Skip to main content

Spring Houses

A spring house is not a season-specific home one occupies like a summer or winter home.  In fact, it isn't really a house at all.  Before modern electricity made refrigeration possible for the homeowner, farmers relied on shed-like structures built directly on top of natural springs or on one situated near the bank of a creek to store their perishables.  The house was usually made of stone (at least here in the Delaware Valley that seems to be the case) and was no larger than a small room.  If the farmer was lucky, he would have built the spring house against a hill to take advantage of its insulating properties.

Depending on the design & how elaborate the land owner wanted it to be, a small channel was usually built along the inside walls to direct the flow of water around the structure.  This allowed the spring house to maintain a cool internal temperature (somewhere in the mid 50° F range), making it possible to keep dairy products, meats and fruits that would otherwise have spoiled rapidly.  Milk-filled pails or large joints of meat usually hung from rafters, while stoneware crocks filled with pickled vegetables, fruits and corned meats sat on the floor or on built-in shelves.

There happen to be a few spring houses near our home, so I invite you to take a look at them. 
This small Spring House in the woods of a large property, which dates to about 1860, is approximately 200 yards from the main colonial house.  Although that particular home did originally have a keeping room (it's now a mudroom), the Spring House was used for larger amounts of food storage.

As one approaches the one room structure, it is immediately apparent how the stone wall on the right hand side is built into the bank of the hill.  The same principal of temperature insulation that went into the building of Bank Barns was used for this spring house.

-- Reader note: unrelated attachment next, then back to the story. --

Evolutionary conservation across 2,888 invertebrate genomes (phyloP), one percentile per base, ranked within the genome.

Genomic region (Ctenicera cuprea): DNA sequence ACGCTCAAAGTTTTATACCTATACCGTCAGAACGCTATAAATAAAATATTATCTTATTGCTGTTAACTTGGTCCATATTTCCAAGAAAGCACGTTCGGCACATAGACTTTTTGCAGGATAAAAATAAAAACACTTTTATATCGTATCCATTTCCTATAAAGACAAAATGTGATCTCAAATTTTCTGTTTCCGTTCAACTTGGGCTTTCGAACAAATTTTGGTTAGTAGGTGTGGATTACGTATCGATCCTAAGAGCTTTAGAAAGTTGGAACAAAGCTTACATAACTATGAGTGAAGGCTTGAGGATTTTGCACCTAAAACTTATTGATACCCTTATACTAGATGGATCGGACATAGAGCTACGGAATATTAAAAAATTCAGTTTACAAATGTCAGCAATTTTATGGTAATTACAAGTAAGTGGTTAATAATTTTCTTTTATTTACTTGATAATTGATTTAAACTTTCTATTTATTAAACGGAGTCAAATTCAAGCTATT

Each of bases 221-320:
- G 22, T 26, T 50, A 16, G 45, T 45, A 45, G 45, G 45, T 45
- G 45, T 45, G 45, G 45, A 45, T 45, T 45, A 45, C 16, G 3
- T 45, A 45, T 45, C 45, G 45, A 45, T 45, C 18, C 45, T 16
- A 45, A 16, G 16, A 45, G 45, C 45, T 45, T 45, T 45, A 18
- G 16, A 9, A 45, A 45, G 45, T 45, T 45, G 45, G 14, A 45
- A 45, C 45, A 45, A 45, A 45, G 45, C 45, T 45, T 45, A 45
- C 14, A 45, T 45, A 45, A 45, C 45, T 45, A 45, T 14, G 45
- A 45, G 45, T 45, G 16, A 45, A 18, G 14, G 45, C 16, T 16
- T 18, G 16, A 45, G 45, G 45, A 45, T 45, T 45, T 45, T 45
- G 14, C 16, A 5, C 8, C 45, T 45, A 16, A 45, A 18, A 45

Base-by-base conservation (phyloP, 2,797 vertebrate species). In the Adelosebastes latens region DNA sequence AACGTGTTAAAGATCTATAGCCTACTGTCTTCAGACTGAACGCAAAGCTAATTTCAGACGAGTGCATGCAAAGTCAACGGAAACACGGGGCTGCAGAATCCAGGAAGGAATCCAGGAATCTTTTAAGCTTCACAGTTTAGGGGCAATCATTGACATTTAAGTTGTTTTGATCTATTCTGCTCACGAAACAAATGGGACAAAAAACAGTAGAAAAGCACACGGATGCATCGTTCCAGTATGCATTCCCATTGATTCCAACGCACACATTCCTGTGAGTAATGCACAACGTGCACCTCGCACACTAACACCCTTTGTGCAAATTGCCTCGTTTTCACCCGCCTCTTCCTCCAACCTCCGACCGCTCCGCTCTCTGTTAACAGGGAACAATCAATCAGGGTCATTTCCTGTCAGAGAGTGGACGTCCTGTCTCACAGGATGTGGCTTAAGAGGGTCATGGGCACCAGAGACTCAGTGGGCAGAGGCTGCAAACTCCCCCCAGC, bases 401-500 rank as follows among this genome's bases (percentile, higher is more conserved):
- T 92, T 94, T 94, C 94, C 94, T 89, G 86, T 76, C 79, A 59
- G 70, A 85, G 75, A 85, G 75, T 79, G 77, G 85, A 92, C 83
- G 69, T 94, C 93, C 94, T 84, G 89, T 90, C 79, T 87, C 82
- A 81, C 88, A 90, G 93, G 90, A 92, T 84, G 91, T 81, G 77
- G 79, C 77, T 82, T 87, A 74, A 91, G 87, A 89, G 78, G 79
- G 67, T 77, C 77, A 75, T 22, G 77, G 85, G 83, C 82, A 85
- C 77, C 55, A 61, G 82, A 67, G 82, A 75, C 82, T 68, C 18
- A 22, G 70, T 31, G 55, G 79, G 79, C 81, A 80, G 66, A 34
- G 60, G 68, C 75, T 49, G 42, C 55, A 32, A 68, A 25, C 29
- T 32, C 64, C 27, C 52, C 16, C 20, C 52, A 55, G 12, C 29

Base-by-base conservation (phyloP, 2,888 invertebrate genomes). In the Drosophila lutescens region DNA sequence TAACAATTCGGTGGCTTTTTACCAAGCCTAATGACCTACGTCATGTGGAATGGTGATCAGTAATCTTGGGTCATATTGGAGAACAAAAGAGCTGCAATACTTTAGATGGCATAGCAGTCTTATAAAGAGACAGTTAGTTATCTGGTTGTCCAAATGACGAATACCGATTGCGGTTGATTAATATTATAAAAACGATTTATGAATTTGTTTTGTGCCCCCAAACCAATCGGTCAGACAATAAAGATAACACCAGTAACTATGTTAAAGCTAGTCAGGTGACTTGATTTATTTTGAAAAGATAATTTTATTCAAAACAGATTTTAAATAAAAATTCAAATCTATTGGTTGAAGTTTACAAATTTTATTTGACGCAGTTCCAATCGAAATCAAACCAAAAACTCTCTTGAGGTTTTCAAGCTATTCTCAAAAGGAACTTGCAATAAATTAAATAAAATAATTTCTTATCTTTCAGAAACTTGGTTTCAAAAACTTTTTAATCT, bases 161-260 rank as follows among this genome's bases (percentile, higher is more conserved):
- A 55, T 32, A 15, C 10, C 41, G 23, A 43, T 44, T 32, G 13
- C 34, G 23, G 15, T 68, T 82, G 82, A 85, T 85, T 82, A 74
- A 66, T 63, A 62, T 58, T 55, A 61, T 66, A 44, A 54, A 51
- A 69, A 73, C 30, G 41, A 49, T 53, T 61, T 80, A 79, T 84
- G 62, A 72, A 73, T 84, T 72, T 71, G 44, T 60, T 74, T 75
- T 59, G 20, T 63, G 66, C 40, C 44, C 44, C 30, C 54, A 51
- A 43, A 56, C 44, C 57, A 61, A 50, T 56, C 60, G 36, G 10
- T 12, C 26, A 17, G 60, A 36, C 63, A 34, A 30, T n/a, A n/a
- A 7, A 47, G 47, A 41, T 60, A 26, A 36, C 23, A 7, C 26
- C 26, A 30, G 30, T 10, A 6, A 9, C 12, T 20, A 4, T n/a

Originally there would not have been a door here.  The cast iron door with scroll work is a modern addition to keep critters out. 

Walls between 1-2 feet thick were constructed from stone found on the property.  If you look closely, there is a small trickle of water emerging from the rear of the house. 

Although there is a creek only a few feet away from the structure, it is obvious that this house was built directly on top of a natural spring.  It's quite a soothing sound to hear the burbling water emerging from the ground & emptying into the creek. 

In the foreground of this neighboring farm is another spring house (built in the 1840s).  The covered porch is a modern addition.  

Sunken into the ground, the spring house is built on top of a spring as well.  This empties out into one of the several creeks that run through our town.  The spring house on this property has been converted into a little private one room sanctuary.

This is the rear view which shows 2 windows; I'm not so sure they were originally there.  It must be nice spending quiet moments inside.

A tiny spring house graces another property just a few miles from our home.  These owners have left the entrance unobstructed, which is what it would have looked like in colonial times.  I honestly don't know when this particular spring house was built, but it's well preserved. 

Just a few feet from this verdant scene is yet another creek.  Built to sit against the hill, the tiny spring house is very cool inside.

I think it's important to recognize & understand the role spring houses played on a property a few hundred years ago.  Just as chicken coops, barns, smokehouses, workshops or even butteries were important to any working farm, so too were spring houses.  This made keeping possible and practical for rural America.  I hope you enjoyed viewing these photographs of some of the spring houses in my area of Pennsylvania and can come to appreciate their significance to the American working farm of yesteryear.


  1. Thank you; your information on the spring house was quite interesting. I remember as a young child being intrigued by a visit to a spring house on a farm in VA. I used to wonder about barns usually being built on a hill on one side; now I know why!